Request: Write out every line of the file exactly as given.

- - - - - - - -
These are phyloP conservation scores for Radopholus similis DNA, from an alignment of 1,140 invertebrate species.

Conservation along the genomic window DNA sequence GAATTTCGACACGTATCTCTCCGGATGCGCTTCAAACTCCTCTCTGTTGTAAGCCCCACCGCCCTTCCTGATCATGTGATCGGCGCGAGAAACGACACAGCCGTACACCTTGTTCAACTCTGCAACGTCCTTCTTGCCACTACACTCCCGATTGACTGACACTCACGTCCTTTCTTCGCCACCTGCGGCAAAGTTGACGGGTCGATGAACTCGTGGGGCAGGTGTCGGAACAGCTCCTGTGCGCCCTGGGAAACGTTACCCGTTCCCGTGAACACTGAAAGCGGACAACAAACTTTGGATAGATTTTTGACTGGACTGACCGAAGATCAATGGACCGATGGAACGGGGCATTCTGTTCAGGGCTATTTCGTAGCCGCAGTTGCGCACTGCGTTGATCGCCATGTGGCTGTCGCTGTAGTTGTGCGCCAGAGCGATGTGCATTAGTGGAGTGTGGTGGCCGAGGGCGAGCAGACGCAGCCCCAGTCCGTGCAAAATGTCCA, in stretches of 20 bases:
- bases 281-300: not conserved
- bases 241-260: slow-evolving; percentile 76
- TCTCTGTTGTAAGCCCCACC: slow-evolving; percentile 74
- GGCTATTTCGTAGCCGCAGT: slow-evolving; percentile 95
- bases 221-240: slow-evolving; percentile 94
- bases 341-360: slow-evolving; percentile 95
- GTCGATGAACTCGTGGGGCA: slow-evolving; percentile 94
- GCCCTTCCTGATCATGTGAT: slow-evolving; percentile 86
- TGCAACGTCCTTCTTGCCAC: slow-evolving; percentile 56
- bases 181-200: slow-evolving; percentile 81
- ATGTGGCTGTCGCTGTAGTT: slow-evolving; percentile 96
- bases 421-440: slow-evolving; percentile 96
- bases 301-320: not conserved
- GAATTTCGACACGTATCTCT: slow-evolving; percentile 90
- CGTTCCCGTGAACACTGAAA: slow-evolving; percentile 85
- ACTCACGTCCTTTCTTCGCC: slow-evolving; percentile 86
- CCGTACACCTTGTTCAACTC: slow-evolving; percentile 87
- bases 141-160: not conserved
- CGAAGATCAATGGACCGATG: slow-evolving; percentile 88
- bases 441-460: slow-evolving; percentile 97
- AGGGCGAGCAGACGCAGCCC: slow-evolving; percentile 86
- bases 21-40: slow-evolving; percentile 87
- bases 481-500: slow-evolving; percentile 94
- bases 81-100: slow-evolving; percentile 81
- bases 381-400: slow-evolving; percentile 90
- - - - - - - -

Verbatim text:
These are phyloP conservation scores for Radopholus similis DNA, from an alignment of 1,140 invertebrate species.

Conservation along the genomic window DNA sequence GAATTTCGACACGTATCTCTCCGGATGCGCTTCAAACTCCTCTCTGTTGTAAGCCCCACCGCCCTTCCTGATCATGTGATCGGCGCGAGAAACGACACAGCCGTACACCTTGTTCAACTCTGCAACGTCCTTCTTGCCACTACACTCCCGATTGACTGACACTCACGTCCTTTCTTCGCCACCTGCGGCAAAGTTGACGGGTCGATGAACTCGTGGGGCAGGTGTCGGAACAGCTCCTGTGCGCCCTGGGAAACGTTACCCGTTCCCGTGAACACTGAAAGCGGACAACAAACTTTGGATAGATTTTTGACTGGACTGACCGAAGATCAATGGACCGATGGAACGGGGCATTCTGTTCAGGGCTATTTCGTAGCCGCAGTTGCGCACTGCGTTGATCGCCATGTGGCTGTCGCTGTAGTTGTGCGCCAGAGCGATGTGCATTAGTGGAGTGTGGTGGCCGAGGGCGAGCAGACGCAGCCCCAGTCCGTGCAAAATGTCCA, in stretches of 20 bases:
- bases 281-300: not conserved
- bases 241-260: slow-evolving; percentile 76
- TCTCTGTTGTAAGCCCCACC: slow-evolving; percentile 74
- GGCTATTTCGTAGCCGCAGT: slow-evolving; percentile 95
- bases 221-240: slow-evolving; percentile 94
- bases 341-360: slow-evolving; percentile 95
- GTCGATGAACTCGTGGGGCA: slow-evolving; percentile 94
- GCCCTTCCTGATCATGTGAT: slow-evolving; percentile 86
- TGCAACGTCCTTCTTGCCAC: slow-evolving; percentile 56
- bases 181-200: slow-evolving; percentile 81
- ATGTGGCTGTCGCTGTAGTT: slow-evolving; percentile 96
- bases 421-440: slow-evolving; percentile 96
- bases 301-320: not conserved
- GAATTTCGACACGTATCTCT: slow-evolving; percentile 90
- CGTTCCCGTGAACACTGAAA: slow-evolving; percentile 85
- ACTCACGTCCTTTCTTCGCC: slow-evolving; percentile 86
- CCGTACACCTTGTTCAACTC: slow-evolving; percentile 87
- bases 141-160: not conserved
- CGAAGATCAATGGACCGATG: slow-evolving; percentile 88
- bases 441-460: slow-evolving; percentile 97
- AGGGCGAGCAGACGCAGCCC: slow-evolving; percentile 86
- bases 21-40: slow-evolving; percentile 87
- bases 481-500: slow-evolving; percentile 94
- bases 81-100: slow-evolving; percentile 81
- bases 381-400: slow-evolving; percentile 90